[1] Garmann, R. F., Sportsman, R., Beren, C., Manoharan, V. N., Knobler, C. M., & Gelbart, W. M. (2015). A simple RNA-DNA scaffold templates the assembly of monofunctional virus-like particles. Journal of the American Chemical Society, 137, 7584-7587.

In collaboration with Prof. Jim Bowie's group (Chemistry & Biochemistry, UCLA) and Prof. David Bensimon's group (Chemistry & Biochemistry, UCLA and Physics, ENS Paris)

Characterization of Assembly Mechanism through Cryo-Electron Tomography (CryoET) of Individual RNA-Capsid Protein Assembly Intermediates

For many unenveloped viruses whose genomes are single-stranded RNA, infectious particles – nucleic acid inside a protein shell (capsid) – form spontaneously from their purified components. There are two prevailing scenarios for this assembly process: (i) nucleation and growth; and (ii) adsorption and rearrangement. According to the nucleation and growth mechanism, viral capsid proteins (CPs) first form an ordered critical nucleus on the genome – a partial capsid – and then grow by sequential addition of CPs from solution until the spherical/icosahedrally-symmetric capsid shell is completed. In the adsorption and rearrangement mechanism, on the other hand, CPs first adsorb onto the genome in a saturating and disordered fashion and then collectively rearrange to form the ordered capsid without further addition of CPs from solution. Molecular dynamics simulations predict that the assembly mechanism can be tuned by solution conditions that alter the relative strengths of CP-CP and CP-genome interactions [1]. We aim to test this idea experimentally for the case of a particularly well-characterized virus, Brome Mosaic Virus (BMV). Specifically, we want to demonstrate a cross-over in assembly mechanism by changing solution conditions – namely, ionic strength and pH – and directly imaging protein-RNA intermediates using Cryo-Electron Tomography (CryoET). We will collect tomography data on our samples in order to time-resolve the structures of single protein-RNA complexes, thereby generating 3D reconstructions of individual assembly intermediates. In the nucleation and growth pathway, we should see partial capsids appearing in CP-RNA complexes after a lag time, quickly evolving into complete capsids. By contrast, when the adsorption and rearrangement mechanism becomes operative we should see saturated but disordered adsorption of CPs on RNA followed by ordering into the icosahedral capsid. This direct visualization study would demonstrate how relative strengths of CP-CP and CP-RNA interactions can be tuned by solution conditions to determine the mechanism of assembling viruses.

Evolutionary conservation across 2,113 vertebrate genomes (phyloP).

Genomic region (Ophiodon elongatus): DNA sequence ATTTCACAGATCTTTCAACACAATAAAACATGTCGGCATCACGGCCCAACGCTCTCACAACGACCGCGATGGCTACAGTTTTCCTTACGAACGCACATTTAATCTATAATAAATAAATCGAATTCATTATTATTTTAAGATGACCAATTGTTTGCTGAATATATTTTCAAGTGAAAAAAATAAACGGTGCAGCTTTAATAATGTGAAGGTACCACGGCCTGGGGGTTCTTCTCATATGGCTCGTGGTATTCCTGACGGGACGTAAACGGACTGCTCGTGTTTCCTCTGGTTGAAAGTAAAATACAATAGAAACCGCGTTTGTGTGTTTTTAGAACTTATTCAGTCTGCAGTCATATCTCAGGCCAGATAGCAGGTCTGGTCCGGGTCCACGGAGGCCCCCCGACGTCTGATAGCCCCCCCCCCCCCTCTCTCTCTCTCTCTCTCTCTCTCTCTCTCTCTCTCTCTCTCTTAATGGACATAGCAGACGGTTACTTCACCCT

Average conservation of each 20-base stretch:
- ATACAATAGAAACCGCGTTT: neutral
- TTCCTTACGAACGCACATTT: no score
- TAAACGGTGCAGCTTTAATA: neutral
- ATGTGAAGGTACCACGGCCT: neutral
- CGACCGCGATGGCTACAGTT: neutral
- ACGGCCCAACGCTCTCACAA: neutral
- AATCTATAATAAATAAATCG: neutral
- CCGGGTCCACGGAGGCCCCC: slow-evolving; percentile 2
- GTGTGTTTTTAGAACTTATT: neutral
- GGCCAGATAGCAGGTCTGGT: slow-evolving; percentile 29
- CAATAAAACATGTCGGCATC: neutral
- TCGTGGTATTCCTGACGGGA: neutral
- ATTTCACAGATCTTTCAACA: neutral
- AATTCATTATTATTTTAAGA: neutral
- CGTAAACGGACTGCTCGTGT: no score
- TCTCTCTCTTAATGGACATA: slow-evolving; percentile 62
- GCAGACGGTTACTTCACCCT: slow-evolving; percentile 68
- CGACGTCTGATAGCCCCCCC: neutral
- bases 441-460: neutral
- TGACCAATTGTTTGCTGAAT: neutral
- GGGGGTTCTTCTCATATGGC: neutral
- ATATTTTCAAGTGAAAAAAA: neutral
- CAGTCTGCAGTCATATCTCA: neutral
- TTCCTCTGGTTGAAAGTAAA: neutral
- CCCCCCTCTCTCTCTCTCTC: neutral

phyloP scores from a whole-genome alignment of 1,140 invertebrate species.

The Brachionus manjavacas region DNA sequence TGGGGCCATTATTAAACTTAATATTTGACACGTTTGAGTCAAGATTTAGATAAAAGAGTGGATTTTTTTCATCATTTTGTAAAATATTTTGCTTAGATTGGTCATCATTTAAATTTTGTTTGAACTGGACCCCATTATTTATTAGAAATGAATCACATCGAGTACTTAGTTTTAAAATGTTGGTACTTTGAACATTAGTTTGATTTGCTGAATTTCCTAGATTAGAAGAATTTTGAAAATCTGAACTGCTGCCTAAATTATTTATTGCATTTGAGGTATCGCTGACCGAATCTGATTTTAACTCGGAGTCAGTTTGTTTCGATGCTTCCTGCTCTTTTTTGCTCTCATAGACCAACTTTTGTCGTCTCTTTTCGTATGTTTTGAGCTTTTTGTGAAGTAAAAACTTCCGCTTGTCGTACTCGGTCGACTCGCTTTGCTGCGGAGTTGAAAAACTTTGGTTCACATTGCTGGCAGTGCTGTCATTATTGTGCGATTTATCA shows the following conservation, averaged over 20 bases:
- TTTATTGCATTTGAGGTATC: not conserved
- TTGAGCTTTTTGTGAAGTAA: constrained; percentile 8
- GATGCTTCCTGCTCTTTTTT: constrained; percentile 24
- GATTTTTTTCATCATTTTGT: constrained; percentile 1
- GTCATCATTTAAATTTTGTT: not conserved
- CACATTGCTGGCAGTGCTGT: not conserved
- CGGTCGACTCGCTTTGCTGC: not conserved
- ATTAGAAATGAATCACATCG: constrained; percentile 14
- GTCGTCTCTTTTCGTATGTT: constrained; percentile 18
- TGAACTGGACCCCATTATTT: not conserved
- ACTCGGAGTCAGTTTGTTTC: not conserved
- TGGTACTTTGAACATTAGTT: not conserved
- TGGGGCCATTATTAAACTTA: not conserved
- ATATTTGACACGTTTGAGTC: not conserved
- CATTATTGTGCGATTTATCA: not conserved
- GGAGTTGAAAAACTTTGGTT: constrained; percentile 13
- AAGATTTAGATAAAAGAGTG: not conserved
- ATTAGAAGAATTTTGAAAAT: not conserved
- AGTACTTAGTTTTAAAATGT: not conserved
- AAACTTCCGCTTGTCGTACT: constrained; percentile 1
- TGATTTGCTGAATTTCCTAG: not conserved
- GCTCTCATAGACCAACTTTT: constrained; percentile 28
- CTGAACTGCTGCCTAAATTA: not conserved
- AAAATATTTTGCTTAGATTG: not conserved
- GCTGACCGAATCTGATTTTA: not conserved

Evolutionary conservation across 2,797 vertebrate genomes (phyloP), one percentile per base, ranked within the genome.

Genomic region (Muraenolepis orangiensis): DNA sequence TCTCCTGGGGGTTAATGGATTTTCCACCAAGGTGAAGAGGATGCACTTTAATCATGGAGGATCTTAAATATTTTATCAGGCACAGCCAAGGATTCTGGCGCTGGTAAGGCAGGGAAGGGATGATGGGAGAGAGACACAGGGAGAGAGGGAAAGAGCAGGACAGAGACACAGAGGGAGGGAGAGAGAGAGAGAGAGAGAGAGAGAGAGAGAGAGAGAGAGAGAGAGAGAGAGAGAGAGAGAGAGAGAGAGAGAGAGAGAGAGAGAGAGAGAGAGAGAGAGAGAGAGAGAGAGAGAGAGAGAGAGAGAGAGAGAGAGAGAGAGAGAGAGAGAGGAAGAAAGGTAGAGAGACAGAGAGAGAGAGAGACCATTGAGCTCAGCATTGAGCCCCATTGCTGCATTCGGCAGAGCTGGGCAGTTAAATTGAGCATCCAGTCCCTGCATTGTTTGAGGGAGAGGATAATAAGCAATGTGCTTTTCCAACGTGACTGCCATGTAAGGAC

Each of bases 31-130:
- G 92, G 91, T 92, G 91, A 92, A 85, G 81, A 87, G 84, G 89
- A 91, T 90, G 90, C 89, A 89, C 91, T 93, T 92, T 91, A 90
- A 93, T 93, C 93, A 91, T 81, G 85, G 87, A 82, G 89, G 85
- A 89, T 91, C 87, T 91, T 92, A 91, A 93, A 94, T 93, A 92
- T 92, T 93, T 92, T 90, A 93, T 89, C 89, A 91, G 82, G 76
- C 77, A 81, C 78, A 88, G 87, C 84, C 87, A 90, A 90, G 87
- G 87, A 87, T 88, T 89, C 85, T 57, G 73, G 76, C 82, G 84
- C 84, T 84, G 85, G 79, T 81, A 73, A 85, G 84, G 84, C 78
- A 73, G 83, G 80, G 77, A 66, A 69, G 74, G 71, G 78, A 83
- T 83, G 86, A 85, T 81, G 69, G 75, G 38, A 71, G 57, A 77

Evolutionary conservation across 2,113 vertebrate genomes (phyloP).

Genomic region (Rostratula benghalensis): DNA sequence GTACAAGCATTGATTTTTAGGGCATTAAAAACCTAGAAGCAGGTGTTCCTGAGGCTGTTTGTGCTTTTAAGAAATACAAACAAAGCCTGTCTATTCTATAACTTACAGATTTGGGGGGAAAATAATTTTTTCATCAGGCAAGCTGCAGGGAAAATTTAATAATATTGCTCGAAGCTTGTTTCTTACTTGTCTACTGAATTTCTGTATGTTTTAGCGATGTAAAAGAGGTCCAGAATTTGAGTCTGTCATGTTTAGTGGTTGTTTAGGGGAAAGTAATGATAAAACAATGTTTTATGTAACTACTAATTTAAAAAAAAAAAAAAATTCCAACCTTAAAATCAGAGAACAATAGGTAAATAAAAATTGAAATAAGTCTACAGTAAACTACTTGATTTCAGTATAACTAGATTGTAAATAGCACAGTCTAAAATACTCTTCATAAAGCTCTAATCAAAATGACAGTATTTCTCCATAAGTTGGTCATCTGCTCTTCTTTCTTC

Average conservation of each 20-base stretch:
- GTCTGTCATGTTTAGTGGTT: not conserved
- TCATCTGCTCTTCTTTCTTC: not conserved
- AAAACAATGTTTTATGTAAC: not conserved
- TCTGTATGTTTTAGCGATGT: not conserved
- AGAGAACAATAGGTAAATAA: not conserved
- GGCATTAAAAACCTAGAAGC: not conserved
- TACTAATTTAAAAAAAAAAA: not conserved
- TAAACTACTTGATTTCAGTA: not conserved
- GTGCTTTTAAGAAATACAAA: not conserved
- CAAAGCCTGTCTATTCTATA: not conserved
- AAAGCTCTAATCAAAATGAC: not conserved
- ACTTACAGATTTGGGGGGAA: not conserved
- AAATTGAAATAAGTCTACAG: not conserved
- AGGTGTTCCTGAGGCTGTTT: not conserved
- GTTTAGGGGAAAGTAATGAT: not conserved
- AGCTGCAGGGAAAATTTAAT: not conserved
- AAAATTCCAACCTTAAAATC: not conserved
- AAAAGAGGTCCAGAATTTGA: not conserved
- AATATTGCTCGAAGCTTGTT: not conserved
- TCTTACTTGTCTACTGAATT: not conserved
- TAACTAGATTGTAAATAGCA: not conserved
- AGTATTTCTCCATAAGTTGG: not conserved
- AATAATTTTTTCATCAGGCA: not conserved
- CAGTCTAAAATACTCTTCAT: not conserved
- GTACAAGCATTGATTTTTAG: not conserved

[1] Perlmutter, J. D., Perkett, M. R., & Hagan, M. F. (2014). Pathways for virus assembly around nucleic acids. Journal of Molecular Biology, 426 (18), 3148-65.

In collaboration with Prof. Jose Rodriguez (Chemistry & Biochemistry, UCLA) and Prof. Michael Hagan (Physics, Brandeis)

Atomistic Molecular Dynamics Studies of Protein-RNA Interactions

Our goal is to determine the role of the positively charged N-terminal tail for Cowpea Chlorotic Mottle Virus (CCMV) in the binding of capsid protein to RNA. We use atomistic molecular dynamics simulations and various free energy calculation methods to determine binding energies for the N-terminal tail to different RNAs and RNA motifs. In particular, we want to explain the drastically different protein-RNA interactions and packaging scenarios observed experimentally for "normal-composition" RNAs with extensive duplex formation and single-stranded loops, versus for single-letter RNAs like polyU, for which no intramolecular base-pairing is possible [1, 2]. Ultimately, we would like to develop a theory that can predict how RNA sequence and consequent secondary structure affects the encapsidation process.

[1] Beren, C., Dreesens, L. L., Liu, K. N., Knobler, C. M., & Gelbart, W. M. (2017). The effect of RNA secondary structure on the self-assembly of viral capsids. Biophysical journal, 113, 339-347.

[2] Thurm, A. R., Beren, C., Duran-Meza, A. L., Knobler, C. M., Gelbart, W. M. (2019) RNA homopolymers form higher-curvature virus-like particles than do normal-composition RNAs. Biophysical Journal, 117 (7), 1331-41.

In collaboration with Prof. Robijn Bruinsma's group (Physics, UCLA)